It then dawned on me that this hyper-allergy to monied success I had cultivated since college must have been some kind of weird self-mutilating virtue signal, where I refused myself money-making activity to win friends and status with my pure distance from anything exploitative. I say "self-mutilating" because when I would listen to comrades talk about big monied projects they'd like to undertake, all I could think to myself is, I'm pretty sure we could do that if we put our minds to it — I mean, I am pretty sure I could do it if I put my mind to it, therefore we certainly could — so why are we not just doing this? The answer I ultimately got — implicitly, as far as I could tell, anyway — was that if some people can't do it, then nobody should, even if its one of our own and even if the results are communized. (Or if someone wants to make money then sure, they can, but if their ability to do this alone exceeds the average ability of the individuals in the group then it would have to remain a totally individual side-project; it could have nothing to do with a larger group project. Presumably because the able individual's superior abilities would be too visible, it would just be unbearably awkward.)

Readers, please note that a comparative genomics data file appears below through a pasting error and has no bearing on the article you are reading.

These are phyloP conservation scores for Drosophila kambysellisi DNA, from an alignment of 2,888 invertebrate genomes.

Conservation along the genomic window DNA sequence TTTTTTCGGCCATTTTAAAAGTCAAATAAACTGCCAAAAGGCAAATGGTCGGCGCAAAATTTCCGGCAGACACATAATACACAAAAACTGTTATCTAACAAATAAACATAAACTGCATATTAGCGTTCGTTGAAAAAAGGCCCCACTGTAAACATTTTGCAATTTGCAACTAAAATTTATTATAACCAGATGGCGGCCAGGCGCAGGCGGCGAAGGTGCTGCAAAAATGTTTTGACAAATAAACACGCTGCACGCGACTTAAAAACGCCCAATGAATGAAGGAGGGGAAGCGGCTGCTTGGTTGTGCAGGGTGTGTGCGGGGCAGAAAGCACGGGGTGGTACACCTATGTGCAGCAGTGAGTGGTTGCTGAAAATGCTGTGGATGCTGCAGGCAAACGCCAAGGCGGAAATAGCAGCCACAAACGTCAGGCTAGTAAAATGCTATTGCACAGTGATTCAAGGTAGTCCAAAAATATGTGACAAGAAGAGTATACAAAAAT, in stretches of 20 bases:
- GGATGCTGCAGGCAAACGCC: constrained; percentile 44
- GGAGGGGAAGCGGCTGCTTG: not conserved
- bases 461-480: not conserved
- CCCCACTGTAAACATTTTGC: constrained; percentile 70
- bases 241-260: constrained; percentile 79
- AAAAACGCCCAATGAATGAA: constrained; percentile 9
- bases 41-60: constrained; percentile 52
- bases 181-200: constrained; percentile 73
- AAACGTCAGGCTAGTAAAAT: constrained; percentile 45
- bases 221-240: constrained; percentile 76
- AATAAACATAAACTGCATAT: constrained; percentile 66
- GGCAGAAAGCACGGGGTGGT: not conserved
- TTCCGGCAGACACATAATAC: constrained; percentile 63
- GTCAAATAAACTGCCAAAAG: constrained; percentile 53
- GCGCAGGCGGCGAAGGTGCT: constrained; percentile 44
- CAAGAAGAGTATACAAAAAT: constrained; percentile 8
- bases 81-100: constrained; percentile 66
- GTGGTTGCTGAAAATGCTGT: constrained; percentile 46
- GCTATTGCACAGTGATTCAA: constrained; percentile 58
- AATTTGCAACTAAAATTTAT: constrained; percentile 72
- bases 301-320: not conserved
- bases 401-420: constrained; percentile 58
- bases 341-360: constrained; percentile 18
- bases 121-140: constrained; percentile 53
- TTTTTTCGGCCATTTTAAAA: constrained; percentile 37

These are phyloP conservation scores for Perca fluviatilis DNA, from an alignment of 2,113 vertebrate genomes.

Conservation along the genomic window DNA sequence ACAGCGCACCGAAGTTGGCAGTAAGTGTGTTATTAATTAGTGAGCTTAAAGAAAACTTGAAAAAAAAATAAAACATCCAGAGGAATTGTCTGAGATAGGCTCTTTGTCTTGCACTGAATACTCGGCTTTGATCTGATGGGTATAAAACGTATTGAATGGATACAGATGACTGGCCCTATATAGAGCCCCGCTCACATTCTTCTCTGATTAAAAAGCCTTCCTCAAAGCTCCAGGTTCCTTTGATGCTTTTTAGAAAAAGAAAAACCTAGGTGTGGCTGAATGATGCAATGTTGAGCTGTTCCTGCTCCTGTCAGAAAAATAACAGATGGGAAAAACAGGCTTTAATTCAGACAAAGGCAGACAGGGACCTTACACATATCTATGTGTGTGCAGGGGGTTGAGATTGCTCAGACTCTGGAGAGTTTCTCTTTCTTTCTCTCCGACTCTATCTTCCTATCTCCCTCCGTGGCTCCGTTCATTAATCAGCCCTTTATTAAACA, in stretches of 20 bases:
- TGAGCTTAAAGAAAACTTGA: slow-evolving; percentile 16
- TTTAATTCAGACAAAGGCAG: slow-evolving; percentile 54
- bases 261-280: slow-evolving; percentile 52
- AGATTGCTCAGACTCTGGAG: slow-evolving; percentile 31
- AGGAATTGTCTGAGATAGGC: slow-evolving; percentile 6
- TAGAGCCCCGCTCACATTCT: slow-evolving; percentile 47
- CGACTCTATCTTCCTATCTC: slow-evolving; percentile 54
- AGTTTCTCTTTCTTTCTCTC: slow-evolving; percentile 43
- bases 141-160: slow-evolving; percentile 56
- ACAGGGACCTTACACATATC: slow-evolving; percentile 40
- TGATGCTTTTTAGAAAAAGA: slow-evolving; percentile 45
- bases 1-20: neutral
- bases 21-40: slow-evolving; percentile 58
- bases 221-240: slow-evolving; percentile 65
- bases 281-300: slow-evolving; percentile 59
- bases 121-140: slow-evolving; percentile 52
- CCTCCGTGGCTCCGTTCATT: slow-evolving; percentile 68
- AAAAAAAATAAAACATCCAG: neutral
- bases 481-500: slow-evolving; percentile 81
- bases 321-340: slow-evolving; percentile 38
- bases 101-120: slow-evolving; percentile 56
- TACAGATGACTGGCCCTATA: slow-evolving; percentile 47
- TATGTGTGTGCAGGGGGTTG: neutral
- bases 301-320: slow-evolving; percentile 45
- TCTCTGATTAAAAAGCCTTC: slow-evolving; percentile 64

If communist activists oppose money out of principle, then I might very well continue to refuse monied projects in solidarity, in the construction of genuine anti-instrumental relations and a revolutionary counter-community. I am still partially convinced that something like this is necessary and desirable, and if I can find the right people then I would still lean toward this. But if activists oppose monied success because they lack the ability, and I believe I have the ability, then constraining my own money-making capacities would not be solidarity but useless self-mutilation at an altar of resentment. Obviously, I am not saying this of every single communist — there is a lot of variation and many solid people with real integrity in communist circles — I am only saying that, over time, this was the underlying reality that generally seemed to demonstrate itself in those circles.